Handout: King, for “Varieties of Cybernetic Systems” at the Society for Literature, Science, and the Arts (SLSA

) Annual Conference: Non-human; 30 September, 2012, Milwaukee WI “Clarity here would be misleading” (Latour 2004:209): transcontextualities and feminisms Katie King, Women's Studies, University of Maryland, College Park/Email: katking@umd.edu Home Page: http://katiekin.weebly.com/ ; follow on twitter @katkingumd – talk website: http://claritynot.blogspot.com/
“Daughter: why a swan? / Father: Yes - and why a puppet in Petroushka? D: No - that's different. After all a puppet is sort of human - and that particular puppet is very human. / F: More human than people? / D: Yes. / F: But still only sort of human? And after all the swan is also sort of human. / D: Yes. … “D: But what about the dancer? Is she human? Os course she really is, but, on the stage, she seems inhuman or impersonal - perhaps superhuman. I don't know. / F: You mean - that while the swan is only a sort of swan and has no webbing between her toes, the dancer seems only sort of human. / D: I don't know - perhaps it's something like that.“ (Bateson 1972 [1954]:33)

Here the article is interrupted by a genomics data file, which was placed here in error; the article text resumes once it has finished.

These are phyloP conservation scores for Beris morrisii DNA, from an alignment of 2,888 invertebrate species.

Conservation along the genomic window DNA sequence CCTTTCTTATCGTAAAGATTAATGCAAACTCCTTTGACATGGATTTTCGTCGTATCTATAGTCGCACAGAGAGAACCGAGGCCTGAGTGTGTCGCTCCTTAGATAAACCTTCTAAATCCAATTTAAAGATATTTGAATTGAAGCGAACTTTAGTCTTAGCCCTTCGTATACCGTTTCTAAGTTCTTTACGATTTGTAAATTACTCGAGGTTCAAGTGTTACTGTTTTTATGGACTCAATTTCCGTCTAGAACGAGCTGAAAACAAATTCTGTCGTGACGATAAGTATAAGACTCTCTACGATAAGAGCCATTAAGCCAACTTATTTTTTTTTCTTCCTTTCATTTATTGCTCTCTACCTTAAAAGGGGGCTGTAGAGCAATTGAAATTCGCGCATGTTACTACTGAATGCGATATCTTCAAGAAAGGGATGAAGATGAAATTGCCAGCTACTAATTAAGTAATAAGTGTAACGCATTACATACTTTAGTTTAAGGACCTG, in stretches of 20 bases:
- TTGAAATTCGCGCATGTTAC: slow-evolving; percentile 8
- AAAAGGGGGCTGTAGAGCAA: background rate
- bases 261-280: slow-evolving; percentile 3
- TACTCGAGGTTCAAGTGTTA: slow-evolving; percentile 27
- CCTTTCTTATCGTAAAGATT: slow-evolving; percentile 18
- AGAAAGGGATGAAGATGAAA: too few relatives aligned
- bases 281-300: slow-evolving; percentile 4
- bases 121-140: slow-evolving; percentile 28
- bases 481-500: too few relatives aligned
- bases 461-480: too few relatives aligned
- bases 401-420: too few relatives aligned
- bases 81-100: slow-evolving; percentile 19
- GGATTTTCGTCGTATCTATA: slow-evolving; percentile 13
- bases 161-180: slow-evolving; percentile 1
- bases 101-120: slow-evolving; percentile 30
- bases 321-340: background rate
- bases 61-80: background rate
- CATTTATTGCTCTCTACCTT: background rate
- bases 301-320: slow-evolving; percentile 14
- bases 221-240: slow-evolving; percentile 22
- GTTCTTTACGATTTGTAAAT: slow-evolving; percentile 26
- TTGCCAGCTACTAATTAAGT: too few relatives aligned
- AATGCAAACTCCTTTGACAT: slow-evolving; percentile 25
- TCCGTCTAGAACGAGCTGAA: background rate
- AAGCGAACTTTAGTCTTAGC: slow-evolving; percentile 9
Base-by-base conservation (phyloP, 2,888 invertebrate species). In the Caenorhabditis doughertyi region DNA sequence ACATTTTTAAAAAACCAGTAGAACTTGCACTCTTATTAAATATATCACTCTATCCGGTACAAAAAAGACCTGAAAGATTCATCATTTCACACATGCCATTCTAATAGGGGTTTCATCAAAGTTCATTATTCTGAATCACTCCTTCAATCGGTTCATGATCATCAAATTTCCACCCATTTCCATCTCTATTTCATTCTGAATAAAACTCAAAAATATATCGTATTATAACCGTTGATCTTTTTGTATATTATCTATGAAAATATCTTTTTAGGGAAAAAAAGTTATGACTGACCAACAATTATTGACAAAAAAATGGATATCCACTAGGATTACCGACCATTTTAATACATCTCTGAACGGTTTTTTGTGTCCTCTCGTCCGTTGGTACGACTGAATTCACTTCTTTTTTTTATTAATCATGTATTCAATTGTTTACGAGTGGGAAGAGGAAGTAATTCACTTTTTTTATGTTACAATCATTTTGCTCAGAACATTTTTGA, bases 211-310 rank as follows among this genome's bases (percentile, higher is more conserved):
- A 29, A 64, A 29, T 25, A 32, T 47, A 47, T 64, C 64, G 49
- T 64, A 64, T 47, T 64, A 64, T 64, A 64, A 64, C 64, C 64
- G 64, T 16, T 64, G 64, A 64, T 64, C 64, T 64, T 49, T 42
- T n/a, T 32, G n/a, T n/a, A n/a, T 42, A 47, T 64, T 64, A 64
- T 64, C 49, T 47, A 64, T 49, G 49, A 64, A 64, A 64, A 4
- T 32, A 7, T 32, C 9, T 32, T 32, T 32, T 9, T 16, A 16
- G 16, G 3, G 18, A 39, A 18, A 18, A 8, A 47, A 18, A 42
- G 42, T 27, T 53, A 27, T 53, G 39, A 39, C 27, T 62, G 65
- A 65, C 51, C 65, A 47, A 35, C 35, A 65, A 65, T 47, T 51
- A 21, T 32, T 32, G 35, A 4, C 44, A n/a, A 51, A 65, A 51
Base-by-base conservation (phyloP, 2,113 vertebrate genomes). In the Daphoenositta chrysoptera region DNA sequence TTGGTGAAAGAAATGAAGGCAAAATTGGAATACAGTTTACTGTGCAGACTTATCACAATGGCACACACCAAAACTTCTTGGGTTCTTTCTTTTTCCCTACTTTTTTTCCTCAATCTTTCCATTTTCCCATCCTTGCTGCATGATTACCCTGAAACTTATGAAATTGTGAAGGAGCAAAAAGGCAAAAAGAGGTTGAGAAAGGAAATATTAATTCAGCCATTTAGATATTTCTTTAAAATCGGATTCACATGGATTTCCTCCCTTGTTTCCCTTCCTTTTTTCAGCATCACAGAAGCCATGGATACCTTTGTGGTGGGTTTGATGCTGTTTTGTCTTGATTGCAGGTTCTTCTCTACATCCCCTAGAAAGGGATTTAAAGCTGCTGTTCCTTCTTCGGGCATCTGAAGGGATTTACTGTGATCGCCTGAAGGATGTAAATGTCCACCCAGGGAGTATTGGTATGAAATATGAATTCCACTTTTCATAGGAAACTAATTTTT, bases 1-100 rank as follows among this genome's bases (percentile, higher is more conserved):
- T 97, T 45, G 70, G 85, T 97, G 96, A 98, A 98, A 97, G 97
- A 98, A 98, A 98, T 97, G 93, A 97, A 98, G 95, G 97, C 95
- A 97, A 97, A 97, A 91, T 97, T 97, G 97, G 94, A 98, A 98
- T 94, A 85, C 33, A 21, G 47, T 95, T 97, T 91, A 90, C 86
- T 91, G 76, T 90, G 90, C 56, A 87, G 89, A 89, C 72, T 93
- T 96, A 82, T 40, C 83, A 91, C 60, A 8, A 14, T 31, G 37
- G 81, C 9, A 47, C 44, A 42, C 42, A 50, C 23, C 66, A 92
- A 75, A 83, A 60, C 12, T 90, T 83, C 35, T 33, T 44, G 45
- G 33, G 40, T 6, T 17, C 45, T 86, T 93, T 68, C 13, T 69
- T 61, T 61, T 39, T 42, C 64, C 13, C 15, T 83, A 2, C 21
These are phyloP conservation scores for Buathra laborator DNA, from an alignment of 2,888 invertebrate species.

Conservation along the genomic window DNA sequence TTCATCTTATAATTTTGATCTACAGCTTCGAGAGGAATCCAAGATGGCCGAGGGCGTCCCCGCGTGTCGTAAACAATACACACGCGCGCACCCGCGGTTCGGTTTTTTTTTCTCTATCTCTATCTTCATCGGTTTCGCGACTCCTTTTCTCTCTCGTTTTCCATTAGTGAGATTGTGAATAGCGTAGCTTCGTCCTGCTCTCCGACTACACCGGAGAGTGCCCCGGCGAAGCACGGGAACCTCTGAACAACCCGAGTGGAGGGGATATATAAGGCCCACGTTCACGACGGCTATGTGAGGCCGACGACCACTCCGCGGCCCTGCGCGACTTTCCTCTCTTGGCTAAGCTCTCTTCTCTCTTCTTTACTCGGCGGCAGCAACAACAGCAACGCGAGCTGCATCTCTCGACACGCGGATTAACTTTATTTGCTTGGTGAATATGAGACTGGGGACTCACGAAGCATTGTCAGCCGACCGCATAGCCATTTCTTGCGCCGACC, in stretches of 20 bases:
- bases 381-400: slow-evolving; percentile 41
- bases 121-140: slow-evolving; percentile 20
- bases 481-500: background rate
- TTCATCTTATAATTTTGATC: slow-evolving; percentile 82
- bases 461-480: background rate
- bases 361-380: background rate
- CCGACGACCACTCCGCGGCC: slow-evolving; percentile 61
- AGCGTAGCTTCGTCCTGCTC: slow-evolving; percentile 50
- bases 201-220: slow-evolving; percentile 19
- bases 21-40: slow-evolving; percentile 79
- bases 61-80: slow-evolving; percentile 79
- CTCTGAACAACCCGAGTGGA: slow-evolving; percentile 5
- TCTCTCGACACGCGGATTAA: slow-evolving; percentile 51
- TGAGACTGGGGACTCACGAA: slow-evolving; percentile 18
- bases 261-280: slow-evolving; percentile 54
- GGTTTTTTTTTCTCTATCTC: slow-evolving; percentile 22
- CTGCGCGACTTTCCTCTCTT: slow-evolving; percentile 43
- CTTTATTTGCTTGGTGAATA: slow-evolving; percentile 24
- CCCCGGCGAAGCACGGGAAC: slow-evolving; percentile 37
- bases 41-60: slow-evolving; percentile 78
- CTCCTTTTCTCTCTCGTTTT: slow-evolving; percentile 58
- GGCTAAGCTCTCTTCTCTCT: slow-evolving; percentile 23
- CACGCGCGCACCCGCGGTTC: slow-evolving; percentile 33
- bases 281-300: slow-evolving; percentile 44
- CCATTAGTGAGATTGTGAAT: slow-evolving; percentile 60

• “People often cannot see what they take for granted until they encounter someone who does not take it for granted.” (Bowker and Star 1999: 305) NON HUMAN? WHY TELEVISION? Television helps us recognize our distributed human being, as it works as both metaphor and reality for how stories and actions are partially human and non human. VIBRANTLY MATTERING How to be an agent among the complex worldly processes humans are not the controllers of, but bits within; studies of emergence and self-organization. EMBEDDED REALITIES across transmedia storytelling. "Academic practices of all kinds are now also enlisted as kinds of transmedia storytelling. I call these Queer Transdisciplinarities, but not in a move to enlist them in identity politics, although sometimes they very explicitly and quite properly are, inside my own feminist fields of interest and attention. Rather, my point in naming them thus is to watch them ‘queer the pitch’: they require us to attend to, to learn to be affected by, the political economies of knowledge worlds, to how interlinked now are the economies of entertainment, knowledge laborings, globally restructured academies, governmentalities, and infrastructures of communication." (King 2011, “Queering the Pitch.”) DOUBLED CONSCIOUSNESS IN PLAY Bateson taught that as animals and children learn to play they come to know that there are some ways a play self can and must be separated from an everyday self, and they learn to perform this separation in interactive cognitive and social communication forms of “not”: they amuse themselves by performing the communication “this is not it.” The puppy nips, but not hard enough to injure. (Violence? Not.) The teen kisses in spin the bottle, but not necessarily the person they like the most. (Sex? Not.) Yet at the same time there are also other ways in which these selves simply are not separated, in certain physiological processes and psychological equivalences. The nip actually hurts a bit, the kissing blush and stammer. A double consciousness of being in both these states at the same time is possible, as Bateson puts it in formal terms, because play creates its own commentary in itself about itself as an intense and pleasurable interactive dynamism — communicatively social, as well as neurological and hormonal. Such metacommunications — or communications about communication — are performed by embodied selves at multiple “levels” of organic and social system, some sequentially, some simultaneously. (Bateson 1972, 1979) A FEMINIST TRANSDISCIPLINARY POSTHUMANITIES: Under global academic restructuring – • movement among knowledge worlds is mandated -- in terms hardly consistent • interdisciplinarity -- justifies consolidated units and resources • restructuring promotes an easily assessed instrumental practicality, as if the standard for good interdisciplinary methodology was easy assessment • disciplinary chauvinisms – are made urgent, personal and compensatory • quantitative assessments of productivity and authority -- measures for advancement, status or just getting a job done • establishing and maintaining authority in an environment in which many knowledge worlds compete • the empirical, the data-driven, the concrete, and the local are all more manageable, more easily broken up into task, then held accountable to a very particular set of folks and their properly urgent ethics • Yet diverging knowledge worlds keep making such management problematic, uneven, partial, at times virtually impossible The “rigor” of transcontextual feminist methods comes into play when we welcome peripheral participations (robust across sites) as well as work for an exquisite sensitivity to each horizon of possible resources and infrastructures, local exigencies, and differential memberships (plastic and local). Transcontextual feminisms as I have come to understand them, work to remain curious, even about